NASHVILLE, Tennessee — Three state appeals judges appointed by Gov. Bill Haslam are among the nine applicants to fill a vacancy on the bench of Tennessee's highest court.
The opening created by the retirement of Justice Gary Wade in September provided Haslam the opportunity to give the five-member court a Republican majority after decades of Democratic control.
The appeals judges applying for the vacancy are Thomas "Skip" Frierson II of Morristown, Robert Montgomery Jr. of Kingsport and Roger Page of Medina. The governor's two appointments to the Supreme Court so far — Jeff Bivins and Holly Kirby — previously served as state appeals judges.
Haslam appointed Page to the western section of the Court of Criminal Appeals in 2011; Frierson to the eastern section of the Court of Appeals in 2013; and Montgomery to the eastern section of the Court of Criminal Appeals in 2014.
The other applicants are tax and corporate attorney Matthew Cavitch of Eads; commercial and employment law attorney Mark Fulks of Johnson City; Department of General Services compliance officer Ted Hayden of Gallatin; employment and civil rights attorney Robert David Meyers of Memphis; criminal defense attorney Herbert Moncier of Knoxville; and Juvenile Court chief counsel and administrative officer Larry Scroggs of Germantown.
Moncier in 2013 sued Haslam in federal court seeking to prevent the governor from naming judges to appeals court benches. He argued that the state's judicial appointment system deprived him of his right to stand for election to the criminal appeals judgeship that Haslam had named Montgomery to.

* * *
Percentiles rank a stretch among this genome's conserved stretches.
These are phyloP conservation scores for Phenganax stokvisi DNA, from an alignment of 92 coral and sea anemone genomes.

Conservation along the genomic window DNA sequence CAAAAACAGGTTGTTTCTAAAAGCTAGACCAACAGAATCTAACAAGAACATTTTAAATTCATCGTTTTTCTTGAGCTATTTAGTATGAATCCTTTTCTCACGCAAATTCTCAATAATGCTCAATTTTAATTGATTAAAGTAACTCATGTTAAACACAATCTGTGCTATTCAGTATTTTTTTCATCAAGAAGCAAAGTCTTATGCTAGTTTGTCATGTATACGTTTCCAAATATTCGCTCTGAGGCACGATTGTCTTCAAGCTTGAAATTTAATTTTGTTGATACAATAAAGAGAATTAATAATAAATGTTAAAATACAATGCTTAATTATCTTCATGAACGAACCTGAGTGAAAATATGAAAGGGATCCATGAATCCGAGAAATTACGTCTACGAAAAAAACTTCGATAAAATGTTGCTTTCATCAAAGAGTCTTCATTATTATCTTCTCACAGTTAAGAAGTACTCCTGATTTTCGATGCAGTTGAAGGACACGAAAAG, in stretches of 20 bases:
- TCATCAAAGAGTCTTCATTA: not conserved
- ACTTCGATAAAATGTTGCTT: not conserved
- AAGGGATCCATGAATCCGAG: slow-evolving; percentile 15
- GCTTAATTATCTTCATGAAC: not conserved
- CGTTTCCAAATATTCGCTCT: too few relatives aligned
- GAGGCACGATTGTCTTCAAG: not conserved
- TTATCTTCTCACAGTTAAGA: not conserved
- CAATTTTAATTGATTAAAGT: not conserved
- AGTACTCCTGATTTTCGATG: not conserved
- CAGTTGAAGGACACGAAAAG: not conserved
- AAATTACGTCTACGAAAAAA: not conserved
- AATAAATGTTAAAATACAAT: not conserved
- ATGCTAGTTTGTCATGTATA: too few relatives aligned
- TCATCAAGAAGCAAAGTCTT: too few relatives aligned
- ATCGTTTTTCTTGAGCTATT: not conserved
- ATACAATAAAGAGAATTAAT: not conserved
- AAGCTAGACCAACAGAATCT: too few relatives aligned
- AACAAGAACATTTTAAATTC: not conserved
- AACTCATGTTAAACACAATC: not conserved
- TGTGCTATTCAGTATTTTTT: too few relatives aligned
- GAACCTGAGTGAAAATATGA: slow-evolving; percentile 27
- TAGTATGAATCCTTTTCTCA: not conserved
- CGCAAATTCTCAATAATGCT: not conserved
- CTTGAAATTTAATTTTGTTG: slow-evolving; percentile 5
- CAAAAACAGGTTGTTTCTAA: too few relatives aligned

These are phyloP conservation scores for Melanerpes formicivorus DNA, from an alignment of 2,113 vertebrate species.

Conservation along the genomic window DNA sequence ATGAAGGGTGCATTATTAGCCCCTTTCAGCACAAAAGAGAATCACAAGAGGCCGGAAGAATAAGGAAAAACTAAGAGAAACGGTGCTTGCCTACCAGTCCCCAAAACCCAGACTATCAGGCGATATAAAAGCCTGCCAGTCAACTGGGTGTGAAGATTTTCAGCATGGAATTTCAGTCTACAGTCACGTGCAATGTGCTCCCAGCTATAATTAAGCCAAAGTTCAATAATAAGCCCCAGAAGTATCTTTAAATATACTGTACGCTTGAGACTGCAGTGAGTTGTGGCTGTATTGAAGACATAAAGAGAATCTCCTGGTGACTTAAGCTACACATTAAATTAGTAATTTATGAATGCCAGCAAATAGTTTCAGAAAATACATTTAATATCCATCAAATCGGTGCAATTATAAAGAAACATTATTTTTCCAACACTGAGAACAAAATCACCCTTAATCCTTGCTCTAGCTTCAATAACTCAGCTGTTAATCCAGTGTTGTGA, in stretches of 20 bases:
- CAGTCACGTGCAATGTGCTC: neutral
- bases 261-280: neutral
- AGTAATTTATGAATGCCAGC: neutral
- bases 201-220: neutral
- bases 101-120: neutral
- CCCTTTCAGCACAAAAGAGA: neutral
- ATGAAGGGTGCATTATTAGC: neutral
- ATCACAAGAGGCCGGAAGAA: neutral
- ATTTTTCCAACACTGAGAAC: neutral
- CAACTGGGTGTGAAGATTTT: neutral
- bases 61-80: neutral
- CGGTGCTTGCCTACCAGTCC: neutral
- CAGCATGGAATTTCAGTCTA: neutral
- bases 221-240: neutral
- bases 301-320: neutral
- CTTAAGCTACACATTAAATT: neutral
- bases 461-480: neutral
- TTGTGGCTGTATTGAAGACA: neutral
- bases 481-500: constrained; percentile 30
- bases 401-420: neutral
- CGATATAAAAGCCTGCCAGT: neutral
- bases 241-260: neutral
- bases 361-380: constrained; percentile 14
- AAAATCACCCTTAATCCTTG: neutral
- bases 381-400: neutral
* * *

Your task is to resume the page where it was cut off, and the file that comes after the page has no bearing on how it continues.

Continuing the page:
Chief U.S. District Judge Thomas Varlan dismissed the case in February 2014.
A judicial appointment panel appointed by Haslam will interview the candidates on Oct. 27, and will then narrow down the field to three finalists for the governor to choose from.
While voters last year voted to give state lawmakers the power to reject the governor's appointments, the House and Senate couldn't agree on a mechanism for how to do so this spring. Haslam's appointment would be considered approved if lawmakers still can't resolve their differences within 60 days of the Jan. 12 start of next year's session.
The partisan makeup of the high court has been a subject of heavy campaigning in recent years. The constitutional amendment that gave lawmakers the power to reject judicial nominees also confirmed the state's system of having judges be appointed by the governor and then standing for yes-no retention votes rather than in contested elections.
Only one justice has ever been defeated in a retention election. An effort bankrolled to the tune of $605,000 by Republican Senate Speaker Ron Ramsey's political action committee to defeat any of three Democratic incumbents fell far short last year, as most of the legal community rallied behind Justices Wade, Sharon Lee and Cornelia Clark.
But Wade announced this summer that he would retire just a year into his second eight-year term to become dean of the Lincoln Memorial University law school.